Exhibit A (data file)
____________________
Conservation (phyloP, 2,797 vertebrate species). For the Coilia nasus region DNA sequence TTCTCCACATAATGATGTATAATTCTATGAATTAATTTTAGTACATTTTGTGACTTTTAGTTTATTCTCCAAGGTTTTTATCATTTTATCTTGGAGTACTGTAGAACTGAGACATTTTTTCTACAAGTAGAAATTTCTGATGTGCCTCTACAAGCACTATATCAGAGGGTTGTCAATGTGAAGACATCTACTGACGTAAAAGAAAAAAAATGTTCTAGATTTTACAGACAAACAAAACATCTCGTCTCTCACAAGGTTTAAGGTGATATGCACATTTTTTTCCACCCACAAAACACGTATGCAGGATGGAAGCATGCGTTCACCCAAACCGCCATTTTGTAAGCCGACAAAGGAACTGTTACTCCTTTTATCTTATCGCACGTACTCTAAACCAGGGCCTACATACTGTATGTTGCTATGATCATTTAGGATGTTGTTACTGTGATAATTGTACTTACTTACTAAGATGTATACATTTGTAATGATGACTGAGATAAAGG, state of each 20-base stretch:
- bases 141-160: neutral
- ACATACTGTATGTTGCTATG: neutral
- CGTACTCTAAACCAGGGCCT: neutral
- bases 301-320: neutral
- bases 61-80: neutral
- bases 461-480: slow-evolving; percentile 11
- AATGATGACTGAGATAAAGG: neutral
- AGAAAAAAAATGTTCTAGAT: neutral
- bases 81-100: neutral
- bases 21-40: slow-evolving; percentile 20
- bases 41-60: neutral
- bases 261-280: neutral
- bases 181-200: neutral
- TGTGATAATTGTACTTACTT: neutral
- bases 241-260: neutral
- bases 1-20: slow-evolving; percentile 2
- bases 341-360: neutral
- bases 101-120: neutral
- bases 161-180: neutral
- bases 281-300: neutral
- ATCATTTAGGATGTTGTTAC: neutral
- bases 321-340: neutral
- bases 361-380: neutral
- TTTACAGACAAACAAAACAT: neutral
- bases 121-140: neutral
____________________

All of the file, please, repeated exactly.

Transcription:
Conservation (phyloP, 2,797 vertebrate species). For the Coilia nasus region DNA sequence TTCTCCACATAATGATGTATAATTCTATGAATTAATTTTAGTACATTTTGTGACTTTTAGTTTATTCTCCAAGGTTTTTATCATTTTATCTTGGAGTACTGTAGAACTGAGACATTTTTTCTACAAGTAGAAATTTCTGATGTGCCTCTACAAGCACTATATCAGAGGGTTGTCAATGTGAAGACATCTACTGACGTAAAAGAAAAAAAATGTTCTAGATTTTACAGACAAACAAAACATCTCGTCTCTCACAAGGTTTAAGGTGATATGCACATTTTTTTCCACCCACAAAACACGTATGCAGGATGGAAGCATGCGTTCACCCAAACCGCCATTTTGTAAGCCGACAAAGGAACTGTTACTCCTTTTATCTTATCGCACGTACTCTAAACCAGGGCCTACATACTGTATGTTGCTATGATCATTTAGGATGTTGTTACTGTGATAATTGTACTTACTTACTAAGATGTATACATTTGTAATGATGACTGAGATAAAGG, state of each 20-base stretch:
- bases 141-160: neutral
- ACATACTGTATGTTGCTATG: neutral
- CGTACTCTAAACCAGGGCCT: neutral
- bases 301-320: neutral
- bases 61-80: neutral
- bases 461-480: slow-evolving; percentile 11
- AATGATGACTGAGATAAAGG: neutral
- AGAAAAAAAATGTTCTAGAT: neutral
- bases 81-100: neutral
- bases 21-40: slow-evolving; percentile 20
- bases 41-60: neutral
- bases 261-280: neutral
- bases 181-200: neutral
- TGTGATAATTGTACTTACTT: neutral
- bases 241-260: neutral
- bases 1-20: slow-evolving; percentile 2
- bases 341-360: neutral
- bases 101-120: neutral
- bases 161-180: neutral
- bases 281-300: neutral
- ATCATTTAGGATGTTGTTAC: neutral
- bases 321-340: neutral
- bases 361-380: neutral
- TTTACAGACAAACAAAACAT: neutral
- bases 121-140: neutral